$80, or $3? Easy Choice.

By Robert Mills
LOWELL — State Rep. Thomas Golden isn’t invited to party with Dracut High School students this weekend.
Therein lies his problem.
Golden, a Lowell Democrat, teamed up with Lowell School Resource Officer Timothy Golden, Middlesex Community College, and The Partnership at Drugfree.org to deliver a presentation on drug abuse to high-school students last night.
Students from Lowell, Dracut, Lowell Catholic, Chelmsford, Greater Lowell Technical High School, and Nashoba Valley Technical High School attended. It was, at first, a standard lecture on the slippery slope of drug use.
Prescription pills, seemingly harmless and easy to get, lead to Oxycontin. Oxycontin costs $80 a pill, meaning addiction can cost nearly $30,000 a year. Heroin, with the same effects, now sells for $3 to $5 a bag. For an addict, the choice is easy.


It’s a series of events that has stricken and killed high school kids all over the nation.
“It’s an epidemic,” said Officer Golden.
Asked if they had been offered drugs in school or at parties on weekends, nearly all of the 55 students raised their hands.
“Do you know anyone who’s addicted to prescription pills?” asked Amy Bloustine, of The Partnership at Drugfree.org.
“Yes,” one girl said faintly as students around her raised their hands.
Students told stories of drug use among junior-high students — kids in the fifth to eighth grades.
They were told they could talk to their parents or teachers. A teen from GLTHS spoke.


“I feel like it’s up to us, the kids, to say, ‘that’s not cool,’ ” the teen said. “That’s going to be better than having a teacher tell us, ‘Oh, don’t do drugs.’ ”
“What can we do?” another student asked.
Rep. Golden pounced. It was the comment he had been waiting for.
“That’s what this is all about. That’s what we need to find out,” Golden said.
Rep. Golden explained the goal was to get students to return to their schools and brainstorm; to talk to their classmates about using drugs.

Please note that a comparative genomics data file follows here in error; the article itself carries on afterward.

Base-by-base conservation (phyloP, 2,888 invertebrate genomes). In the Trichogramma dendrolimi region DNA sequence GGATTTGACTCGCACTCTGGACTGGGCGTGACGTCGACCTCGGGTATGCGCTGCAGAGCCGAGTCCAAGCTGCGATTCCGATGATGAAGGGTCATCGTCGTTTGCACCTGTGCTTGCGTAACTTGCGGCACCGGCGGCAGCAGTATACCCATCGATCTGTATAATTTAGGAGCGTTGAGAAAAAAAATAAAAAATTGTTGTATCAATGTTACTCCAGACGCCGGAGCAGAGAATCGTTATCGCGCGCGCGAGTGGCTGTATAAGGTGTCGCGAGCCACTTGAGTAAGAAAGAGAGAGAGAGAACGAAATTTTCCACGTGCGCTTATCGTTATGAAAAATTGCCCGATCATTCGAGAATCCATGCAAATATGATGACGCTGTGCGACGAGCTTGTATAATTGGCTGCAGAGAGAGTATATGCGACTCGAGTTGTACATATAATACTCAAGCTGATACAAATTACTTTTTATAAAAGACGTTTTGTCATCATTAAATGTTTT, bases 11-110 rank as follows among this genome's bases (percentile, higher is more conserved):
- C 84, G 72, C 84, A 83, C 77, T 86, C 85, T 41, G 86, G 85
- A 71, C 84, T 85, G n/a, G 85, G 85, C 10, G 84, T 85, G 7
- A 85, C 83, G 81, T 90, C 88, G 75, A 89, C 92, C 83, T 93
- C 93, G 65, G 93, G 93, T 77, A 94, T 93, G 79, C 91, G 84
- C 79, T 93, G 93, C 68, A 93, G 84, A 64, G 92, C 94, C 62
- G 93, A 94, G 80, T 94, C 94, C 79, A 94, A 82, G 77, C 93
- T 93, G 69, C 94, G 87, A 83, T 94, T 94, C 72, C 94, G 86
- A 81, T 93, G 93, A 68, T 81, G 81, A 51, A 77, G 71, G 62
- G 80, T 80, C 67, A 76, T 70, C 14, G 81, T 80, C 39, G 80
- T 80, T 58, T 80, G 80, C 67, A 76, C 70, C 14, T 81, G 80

“We can sit here all day long as adults and tell you what to do,” Rep. Golden said. “But we’re not invited to the party on Friday or Saturday.”
Students agreed that would be more effective than lectures from adults. They began sharing ideas — talking to younger classmates — using graphic examples of consequences to get their classmates’ attention.


Rep. Golden said the idea came up as he was talking with Mike Lenzi of the GLTHS Committee, and John Leahy of the Lowell School Committee.
“We’re just trying to start this as a catalyst,” Golden said. “The top-down approach doesn’t work.”
Dracut seniors Victoria Taylor, Rachel Norsigian and Chelsey Mahoney said talking to classmates about drugs can be scary, and said some classmates are obstinate.
But they said they want to meet with their teachers to continue the conversation about what they, as students, can do. A student from GLTHS said he plans to do the same at his school, and hopes he can visit middle schools in Lowell.
“We’re trying to help you,” Rep. Golden said. “We need you to tell us what you need help with.”
In a week, Golden will send a follow up email to each student who attended last night. He’s hoping for a lot of responses.

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